Section 17, Article VI of the Constitution provides that the HRET shall be the sole judge of all contests relating to, among other things, the qualifications of the members of the House of Representatives. Since party-list nominees are “elected members” of the House of Representatives no less than the district representatives are, the HRET has jurisdiction to hear and pass upon their qualifications. By analogy with the cases of district representatives, once the party or organization of the party-list nominee has been proclaimed and the nominee has taken his oath and assumed office as member of the House of Representatives, the COMELEC’s jurisdiction over election contests relating to his qualifications ends and the HRET’s own jurisdiction begins.  Electoral Tribunal, et al. /Congressman Jovito S. Palparan, Jr. vs. House of Representatives Electoral Tribunal (HRET), et al., G.R. No. 189466/G.R. No. 189506,. February 11, 2010.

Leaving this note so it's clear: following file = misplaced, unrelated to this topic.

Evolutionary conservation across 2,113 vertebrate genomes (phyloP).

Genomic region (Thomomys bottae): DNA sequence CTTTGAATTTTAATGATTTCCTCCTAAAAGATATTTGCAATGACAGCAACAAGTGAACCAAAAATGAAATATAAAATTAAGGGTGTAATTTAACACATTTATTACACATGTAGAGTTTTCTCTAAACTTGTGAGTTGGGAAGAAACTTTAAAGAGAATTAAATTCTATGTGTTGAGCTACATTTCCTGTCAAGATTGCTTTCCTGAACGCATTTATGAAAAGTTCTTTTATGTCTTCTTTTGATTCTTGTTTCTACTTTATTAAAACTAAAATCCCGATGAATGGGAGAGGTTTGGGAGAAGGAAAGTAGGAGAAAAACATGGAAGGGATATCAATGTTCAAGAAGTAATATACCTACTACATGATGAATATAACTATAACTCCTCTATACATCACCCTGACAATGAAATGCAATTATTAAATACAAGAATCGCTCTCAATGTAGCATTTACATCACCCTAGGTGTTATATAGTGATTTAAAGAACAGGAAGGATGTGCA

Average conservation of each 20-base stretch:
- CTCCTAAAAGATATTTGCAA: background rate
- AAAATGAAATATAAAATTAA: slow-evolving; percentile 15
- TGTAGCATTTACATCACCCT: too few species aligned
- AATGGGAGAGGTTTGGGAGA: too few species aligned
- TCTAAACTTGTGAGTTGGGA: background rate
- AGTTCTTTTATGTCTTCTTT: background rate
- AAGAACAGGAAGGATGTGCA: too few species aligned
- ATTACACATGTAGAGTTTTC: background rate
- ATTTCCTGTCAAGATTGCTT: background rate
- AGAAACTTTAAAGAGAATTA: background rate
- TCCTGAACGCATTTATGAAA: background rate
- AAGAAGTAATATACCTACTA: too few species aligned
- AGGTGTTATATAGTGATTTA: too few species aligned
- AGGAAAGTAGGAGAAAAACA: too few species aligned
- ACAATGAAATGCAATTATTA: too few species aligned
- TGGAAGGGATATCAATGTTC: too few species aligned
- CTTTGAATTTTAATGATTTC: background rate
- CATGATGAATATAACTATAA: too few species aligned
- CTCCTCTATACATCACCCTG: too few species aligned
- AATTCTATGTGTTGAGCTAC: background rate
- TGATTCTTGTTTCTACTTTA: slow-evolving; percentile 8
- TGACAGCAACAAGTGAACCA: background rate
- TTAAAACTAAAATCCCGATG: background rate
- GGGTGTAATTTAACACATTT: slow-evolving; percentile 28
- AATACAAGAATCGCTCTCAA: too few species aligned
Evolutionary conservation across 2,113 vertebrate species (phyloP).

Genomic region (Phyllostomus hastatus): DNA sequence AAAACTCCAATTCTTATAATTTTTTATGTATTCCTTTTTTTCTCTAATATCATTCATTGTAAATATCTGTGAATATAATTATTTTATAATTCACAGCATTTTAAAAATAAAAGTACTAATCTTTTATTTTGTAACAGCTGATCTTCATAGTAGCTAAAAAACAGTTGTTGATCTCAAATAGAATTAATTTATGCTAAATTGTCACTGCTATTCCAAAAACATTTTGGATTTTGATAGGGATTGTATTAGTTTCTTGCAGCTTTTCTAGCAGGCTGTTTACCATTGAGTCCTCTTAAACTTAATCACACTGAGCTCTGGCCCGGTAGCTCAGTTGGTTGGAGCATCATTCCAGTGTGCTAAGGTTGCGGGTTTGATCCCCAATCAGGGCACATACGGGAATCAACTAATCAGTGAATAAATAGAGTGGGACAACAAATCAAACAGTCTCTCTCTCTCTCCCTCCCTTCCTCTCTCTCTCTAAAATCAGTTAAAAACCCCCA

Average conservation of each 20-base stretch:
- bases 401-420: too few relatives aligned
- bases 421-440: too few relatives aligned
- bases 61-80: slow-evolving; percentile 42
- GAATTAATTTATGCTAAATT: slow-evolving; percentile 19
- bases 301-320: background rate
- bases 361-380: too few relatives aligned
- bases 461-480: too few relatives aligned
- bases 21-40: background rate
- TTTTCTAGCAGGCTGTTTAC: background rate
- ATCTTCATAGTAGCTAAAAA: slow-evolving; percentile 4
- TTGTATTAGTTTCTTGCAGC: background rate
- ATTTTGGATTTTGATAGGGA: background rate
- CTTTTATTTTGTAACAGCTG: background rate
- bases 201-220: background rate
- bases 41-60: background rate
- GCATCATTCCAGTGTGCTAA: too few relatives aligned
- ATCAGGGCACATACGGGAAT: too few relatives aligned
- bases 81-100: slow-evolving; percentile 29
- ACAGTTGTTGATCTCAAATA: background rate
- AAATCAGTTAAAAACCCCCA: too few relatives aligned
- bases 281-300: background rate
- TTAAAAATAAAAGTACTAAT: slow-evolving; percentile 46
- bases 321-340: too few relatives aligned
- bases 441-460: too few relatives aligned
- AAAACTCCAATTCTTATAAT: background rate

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December 2009 Philippine Supreme Court Decisions on Political Law

Here are selected December 2009 rulings of the Supreme Court of the Philippines on political law and related laws:

Constitutional Law

Bill of rights;  eminent domain.  Expropriation is not limited to the acquisition of real property with a corresponding transfer of title or possession. The right-of-way easement resulting in a restriction or limitation on property rights over the land traversed by transmission lines also falls within the ambit of the term expropriation.  National Power Corporation vs. Hon. Amer Ibrahim, etc., et al., G.R. No. 183297, December 23, 2009.

Bill of Rights; eminent domain. In computing for the value of the land subject to acquisition, the formula provided in DAO No. 6, Series of 1992, as amended, requires that figures pertaining to the Capitalized Net Income (CNI) and Market Value (MV) of the property be used as inputs in arriving at the correct land valuation. Thus, the applicable formula, as correctly used by the LBP in its valuation, is LV (Land Value) = (CNI x 0.9) + (MV x 0.1).

To arrive at the figure for the CNI of lands planted to a combination of crops, Item II B.5 of the said administrative order provides that the same should be computed based on the combination of actual crops produced on the covered land.  Land Bank of the Philippines vs. Kumassie Plantation Company Incorporated/Kumassie Plantation Company Incorporated vs. Land Bank of the Philippines, et al.  G.R. No. 177404/G.R. No. 178097. December 4, 2009.